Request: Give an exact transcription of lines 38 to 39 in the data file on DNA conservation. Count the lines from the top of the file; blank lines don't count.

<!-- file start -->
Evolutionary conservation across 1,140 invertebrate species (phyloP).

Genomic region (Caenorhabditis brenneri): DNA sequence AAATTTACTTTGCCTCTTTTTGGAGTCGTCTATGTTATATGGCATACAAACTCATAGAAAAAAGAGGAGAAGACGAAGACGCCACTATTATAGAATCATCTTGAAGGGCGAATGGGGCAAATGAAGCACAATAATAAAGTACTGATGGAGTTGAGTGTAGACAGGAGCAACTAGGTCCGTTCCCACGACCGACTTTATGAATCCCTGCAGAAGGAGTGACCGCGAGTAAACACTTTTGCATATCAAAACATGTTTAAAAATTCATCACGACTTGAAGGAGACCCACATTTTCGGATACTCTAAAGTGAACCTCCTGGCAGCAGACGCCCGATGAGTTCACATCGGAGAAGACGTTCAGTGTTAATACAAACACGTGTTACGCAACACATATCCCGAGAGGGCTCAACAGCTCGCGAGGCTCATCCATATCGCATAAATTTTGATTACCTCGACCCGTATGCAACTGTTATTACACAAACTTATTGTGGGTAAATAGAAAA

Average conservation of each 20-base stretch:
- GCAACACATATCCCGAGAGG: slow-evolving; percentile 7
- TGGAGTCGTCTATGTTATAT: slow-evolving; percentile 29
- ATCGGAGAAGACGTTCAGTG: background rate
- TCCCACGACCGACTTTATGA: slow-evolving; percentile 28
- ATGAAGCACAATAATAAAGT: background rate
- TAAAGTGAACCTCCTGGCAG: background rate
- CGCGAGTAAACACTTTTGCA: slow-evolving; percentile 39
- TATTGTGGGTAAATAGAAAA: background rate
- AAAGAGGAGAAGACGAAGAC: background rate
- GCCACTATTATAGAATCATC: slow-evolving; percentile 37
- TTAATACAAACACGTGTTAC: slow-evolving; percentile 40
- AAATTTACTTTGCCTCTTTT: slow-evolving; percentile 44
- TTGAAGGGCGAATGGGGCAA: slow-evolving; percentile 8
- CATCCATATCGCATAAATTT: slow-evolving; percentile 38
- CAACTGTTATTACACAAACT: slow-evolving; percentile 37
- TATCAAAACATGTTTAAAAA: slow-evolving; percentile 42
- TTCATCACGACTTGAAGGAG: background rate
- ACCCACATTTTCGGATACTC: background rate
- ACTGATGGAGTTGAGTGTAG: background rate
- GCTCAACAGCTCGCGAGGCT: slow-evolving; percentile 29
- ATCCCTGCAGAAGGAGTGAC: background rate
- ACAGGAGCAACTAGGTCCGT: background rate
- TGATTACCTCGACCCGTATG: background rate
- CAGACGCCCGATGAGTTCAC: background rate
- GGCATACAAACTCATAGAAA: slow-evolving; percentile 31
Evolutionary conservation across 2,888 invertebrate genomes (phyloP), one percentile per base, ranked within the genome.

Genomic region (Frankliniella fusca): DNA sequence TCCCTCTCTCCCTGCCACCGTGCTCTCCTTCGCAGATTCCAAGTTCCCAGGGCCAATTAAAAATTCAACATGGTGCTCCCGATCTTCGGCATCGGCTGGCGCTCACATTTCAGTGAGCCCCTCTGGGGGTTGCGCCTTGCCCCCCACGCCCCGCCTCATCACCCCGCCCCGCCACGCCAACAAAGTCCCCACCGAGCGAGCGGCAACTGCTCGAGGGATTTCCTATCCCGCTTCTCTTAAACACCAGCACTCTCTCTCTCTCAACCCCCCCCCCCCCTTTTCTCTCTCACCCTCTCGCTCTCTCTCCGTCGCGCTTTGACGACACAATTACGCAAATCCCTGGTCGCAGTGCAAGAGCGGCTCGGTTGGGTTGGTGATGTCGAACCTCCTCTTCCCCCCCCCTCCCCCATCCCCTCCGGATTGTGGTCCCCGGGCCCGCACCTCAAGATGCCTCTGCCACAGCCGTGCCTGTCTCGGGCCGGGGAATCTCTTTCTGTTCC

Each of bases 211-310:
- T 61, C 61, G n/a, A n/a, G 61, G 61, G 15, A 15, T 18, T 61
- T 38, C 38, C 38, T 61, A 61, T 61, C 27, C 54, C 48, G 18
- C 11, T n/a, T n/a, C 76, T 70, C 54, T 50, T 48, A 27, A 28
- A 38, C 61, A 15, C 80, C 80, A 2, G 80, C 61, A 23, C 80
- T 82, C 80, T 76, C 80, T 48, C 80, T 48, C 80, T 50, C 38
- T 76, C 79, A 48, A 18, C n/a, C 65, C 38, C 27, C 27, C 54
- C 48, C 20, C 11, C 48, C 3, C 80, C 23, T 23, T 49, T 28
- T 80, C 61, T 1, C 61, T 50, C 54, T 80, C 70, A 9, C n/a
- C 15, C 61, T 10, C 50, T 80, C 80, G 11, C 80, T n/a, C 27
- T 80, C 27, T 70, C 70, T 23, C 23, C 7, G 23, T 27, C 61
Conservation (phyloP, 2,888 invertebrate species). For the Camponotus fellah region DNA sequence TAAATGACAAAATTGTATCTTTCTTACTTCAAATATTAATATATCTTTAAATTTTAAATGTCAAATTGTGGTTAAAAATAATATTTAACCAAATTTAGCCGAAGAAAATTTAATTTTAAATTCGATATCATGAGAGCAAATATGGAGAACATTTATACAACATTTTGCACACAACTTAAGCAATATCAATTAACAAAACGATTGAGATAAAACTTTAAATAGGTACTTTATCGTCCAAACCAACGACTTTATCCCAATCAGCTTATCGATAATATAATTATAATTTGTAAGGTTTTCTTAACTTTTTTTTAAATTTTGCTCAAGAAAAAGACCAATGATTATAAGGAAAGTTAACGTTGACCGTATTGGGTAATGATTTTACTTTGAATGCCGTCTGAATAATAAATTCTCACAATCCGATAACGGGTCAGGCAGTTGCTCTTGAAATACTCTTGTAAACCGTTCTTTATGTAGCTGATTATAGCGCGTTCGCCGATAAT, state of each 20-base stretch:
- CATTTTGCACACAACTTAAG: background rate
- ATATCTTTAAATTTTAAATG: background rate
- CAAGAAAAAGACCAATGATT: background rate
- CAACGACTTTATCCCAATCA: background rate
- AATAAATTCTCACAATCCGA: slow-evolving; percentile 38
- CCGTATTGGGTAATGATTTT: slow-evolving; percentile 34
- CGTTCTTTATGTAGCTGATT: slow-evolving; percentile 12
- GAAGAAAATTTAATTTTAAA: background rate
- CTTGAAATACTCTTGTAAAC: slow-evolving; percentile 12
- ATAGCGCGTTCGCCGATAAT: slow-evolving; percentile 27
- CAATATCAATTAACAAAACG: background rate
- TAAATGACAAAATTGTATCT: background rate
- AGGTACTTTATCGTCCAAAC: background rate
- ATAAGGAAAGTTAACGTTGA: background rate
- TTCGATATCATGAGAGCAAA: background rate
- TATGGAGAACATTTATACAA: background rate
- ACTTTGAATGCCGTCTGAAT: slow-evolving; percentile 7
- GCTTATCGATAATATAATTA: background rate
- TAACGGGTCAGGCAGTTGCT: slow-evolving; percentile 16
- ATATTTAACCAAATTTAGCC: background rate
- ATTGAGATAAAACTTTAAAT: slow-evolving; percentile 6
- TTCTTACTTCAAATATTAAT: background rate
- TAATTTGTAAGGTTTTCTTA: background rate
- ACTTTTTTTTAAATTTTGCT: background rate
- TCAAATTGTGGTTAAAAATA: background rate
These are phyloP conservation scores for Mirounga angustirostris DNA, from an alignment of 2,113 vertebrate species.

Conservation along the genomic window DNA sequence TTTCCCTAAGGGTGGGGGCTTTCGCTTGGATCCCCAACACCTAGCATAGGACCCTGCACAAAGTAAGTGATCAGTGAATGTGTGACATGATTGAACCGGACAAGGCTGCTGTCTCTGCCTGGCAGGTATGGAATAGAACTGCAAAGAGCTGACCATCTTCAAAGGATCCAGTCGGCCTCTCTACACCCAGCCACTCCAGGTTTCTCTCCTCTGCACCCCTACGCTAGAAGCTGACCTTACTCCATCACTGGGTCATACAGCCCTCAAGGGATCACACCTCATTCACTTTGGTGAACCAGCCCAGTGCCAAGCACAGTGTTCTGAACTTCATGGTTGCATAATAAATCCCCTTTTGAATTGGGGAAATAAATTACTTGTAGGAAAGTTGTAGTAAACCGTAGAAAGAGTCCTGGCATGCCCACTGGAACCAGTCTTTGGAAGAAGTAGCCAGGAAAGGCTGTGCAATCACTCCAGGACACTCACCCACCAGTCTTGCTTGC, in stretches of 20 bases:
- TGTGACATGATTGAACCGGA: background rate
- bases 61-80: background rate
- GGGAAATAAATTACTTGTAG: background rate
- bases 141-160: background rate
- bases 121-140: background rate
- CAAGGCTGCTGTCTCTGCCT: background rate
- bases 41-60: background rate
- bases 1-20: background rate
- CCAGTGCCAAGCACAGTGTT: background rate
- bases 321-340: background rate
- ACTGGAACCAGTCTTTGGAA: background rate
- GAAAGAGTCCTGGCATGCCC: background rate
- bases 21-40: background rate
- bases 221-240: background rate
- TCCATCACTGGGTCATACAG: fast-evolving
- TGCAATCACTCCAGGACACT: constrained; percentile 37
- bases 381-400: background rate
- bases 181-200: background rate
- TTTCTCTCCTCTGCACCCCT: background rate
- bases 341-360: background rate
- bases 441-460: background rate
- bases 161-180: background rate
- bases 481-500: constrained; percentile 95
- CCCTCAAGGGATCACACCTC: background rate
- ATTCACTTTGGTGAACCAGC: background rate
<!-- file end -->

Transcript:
- C 48, C 20, C 11, C 48, C 3, C 80, C 23, T 23, T 49, T 28
- T 80, C 61, T 1, C 61, T 50, C 54, T 80, C 70, A 9, C n/a